Aaron Hernandez’s brain will be released to his family
The state medical examiner’s office announced Thursday afternoon that it will release the brain of Aaron Hernandez to his family, hours after Hernandez’s attorney accused the state of withholding the brain illegally.
The state’s announcement came after the medical examiner ruled Hernandez’s death a suicide. Hernandez’s family wants the brain to be studied to see if he had chronic traumatic encephalopathy.
“The Office of the Chief Medical Examiner released Mr. Hernandez’s body on Wednesday, but withheld some tissue including his brain until the cause and manner of death was determined,” said District Attorney Joseph D. Early, Jr. in a statement. “Now that the cause and manner of death have been determined, the brain will be released to Boston University’s Chronic Traumatic Encephalopathy Center as Mr. Hernandez’s family wishes.”
The announcement capped an afternoon in which defense attorney Jose Baez said he had no confidence in the medical examiner, and threatened legal action if the brain was not released.
“It is our position that they are holding Aaron Hernandez’s brain illegally,” Baez said. CTE is a condition, caused by repetitive brain trauma, that has affected some football players. Baez said he was not contending that Hernandez had the condition, but that the family wants to know whether he did.
Baez spoke near the state medical examiner’s office in Boston, where an autopsy was performed on the former New England Patriots tight end, a convicted murderer who was found hanging from a bedsheet in a prison cell on Wednesday.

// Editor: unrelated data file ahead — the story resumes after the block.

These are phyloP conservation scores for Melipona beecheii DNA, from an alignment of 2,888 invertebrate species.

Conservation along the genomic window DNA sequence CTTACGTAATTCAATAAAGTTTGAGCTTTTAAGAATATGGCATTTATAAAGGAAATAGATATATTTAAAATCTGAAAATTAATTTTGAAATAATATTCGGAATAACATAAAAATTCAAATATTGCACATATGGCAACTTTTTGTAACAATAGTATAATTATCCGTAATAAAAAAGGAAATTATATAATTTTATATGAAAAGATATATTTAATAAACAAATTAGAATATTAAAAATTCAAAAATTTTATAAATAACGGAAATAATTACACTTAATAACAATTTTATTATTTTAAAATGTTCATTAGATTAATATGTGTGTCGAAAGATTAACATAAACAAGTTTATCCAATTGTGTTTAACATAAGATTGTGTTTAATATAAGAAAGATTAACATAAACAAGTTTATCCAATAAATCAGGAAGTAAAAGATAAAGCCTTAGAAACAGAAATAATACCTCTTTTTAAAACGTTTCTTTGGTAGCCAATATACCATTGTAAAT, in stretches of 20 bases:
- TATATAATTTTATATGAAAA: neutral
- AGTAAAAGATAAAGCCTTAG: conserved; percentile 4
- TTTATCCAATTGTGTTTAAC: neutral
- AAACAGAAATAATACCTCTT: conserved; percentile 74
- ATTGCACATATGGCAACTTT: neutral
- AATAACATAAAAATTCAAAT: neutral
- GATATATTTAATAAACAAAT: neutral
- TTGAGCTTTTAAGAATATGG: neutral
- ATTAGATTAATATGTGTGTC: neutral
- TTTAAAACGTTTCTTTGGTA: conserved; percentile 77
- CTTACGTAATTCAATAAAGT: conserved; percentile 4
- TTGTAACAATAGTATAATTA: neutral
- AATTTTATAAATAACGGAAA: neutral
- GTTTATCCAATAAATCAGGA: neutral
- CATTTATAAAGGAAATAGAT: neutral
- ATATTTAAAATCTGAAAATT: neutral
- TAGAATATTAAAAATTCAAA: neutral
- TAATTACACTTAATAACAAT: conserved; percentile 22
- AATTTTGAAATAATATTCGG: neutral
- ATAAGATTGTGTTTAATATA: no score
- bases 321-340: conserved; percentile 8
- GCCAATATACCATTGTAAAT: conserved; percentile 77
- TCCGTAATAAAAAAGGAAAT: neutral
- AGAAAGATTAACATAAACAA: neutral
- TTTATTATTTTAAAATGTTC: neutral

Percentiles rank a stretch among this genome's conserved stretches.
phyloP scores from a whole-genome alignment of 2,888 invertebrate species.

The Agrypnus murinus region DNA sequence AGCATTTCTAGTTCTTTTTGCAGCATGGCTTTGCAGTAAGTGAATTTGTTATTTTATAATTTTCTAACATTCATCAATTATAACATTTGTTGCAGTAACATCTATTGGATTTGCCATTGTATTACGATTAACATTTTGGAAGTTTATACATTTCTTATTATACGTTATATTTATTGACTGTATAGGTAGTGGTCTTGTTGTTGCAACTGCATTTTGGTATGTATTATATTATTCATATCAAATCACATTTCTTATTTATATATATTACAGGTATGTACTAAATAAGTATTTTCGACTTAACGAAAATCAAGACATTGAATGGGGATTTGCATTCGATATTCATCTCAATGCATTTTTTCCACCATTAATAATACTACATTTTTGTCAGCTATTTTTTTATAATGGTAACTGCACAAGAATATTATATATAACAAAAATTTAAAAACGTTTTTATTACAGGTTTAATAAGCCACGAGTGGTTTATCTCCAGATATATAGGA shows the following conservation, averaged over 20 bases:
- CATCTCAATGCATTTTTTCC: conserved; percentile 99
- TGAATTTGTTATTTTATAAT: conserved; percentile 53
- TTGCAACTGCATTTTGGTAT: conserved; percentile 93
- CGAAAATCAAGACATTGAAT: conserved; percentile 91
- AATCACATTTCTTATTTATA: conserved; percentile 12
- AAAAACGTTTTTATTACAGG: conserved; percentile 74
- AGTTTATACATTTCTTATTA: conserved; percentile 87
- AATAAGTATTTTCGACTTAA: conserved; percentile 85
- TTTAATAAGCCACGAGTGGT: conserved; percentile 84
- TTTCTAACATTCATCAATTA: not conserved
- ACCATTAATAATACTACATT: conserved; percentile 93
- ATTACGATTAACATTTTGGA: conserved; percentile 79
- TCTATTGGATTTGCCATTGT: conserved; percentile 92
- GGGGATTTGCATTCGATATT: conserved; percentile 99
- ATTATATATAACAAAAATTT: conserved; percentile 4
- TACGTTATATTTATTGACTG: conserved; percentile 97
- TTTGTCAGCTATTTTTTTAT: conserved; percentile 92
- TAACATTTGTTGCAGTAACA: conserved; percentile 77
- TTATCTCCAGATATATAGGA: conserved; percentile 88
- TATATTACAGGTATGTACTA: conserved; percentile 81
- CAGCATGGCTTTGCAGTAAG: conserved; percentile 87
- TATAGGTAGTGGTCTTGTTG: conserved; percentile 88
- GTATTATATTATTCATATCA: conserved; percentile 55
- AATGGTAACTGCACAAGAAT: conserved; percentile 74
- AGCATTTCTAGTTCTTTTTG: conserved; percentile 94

“If we don’t get answers and answers quickly, we’re going straight to court,” said Baez. He said he would seek an emergency court hearing to secure the brain.
Baez, who has said he will conduct his own investigation into what happened, said he would not accept the conclusion that the death was a suicide until after a full inquiry.
“We’re investigating everything. We’re not rejecting anything. We’re keeping all of our options open, which is what everybody else should be doing,” he said.
Baez said he was also concerned about irregularities that emerged during the recent double-murder trial that ended with Hernandez’s acquittal.
“The culture of misconduct and the culture of negligence that goes on in this town is befuddling. It’s unbelievable that they would engage in this type of conduct, especially when everyone’s watching,” said Baez, who represented Hernandez in the trial.
Hernandez’s body was released to a Watertown funeral home, where it is being held until it is sent to another location, which has not been publicly disclosed by Hernandez’s relatives or legal team.
Hernandez marked his forehead with a reference to a biblical passage before apparently taking his own life in his cell at the Souza-Baranowski Correctional Center in Shirley.
He was found hanging from a bedsheet by a corrections officer around 3:05 a.m. Wednesday. The 27-year-old Hernandez had been acquitted of two 2012 murders last week, but was still serving a life sentence for a third murder, in 2013.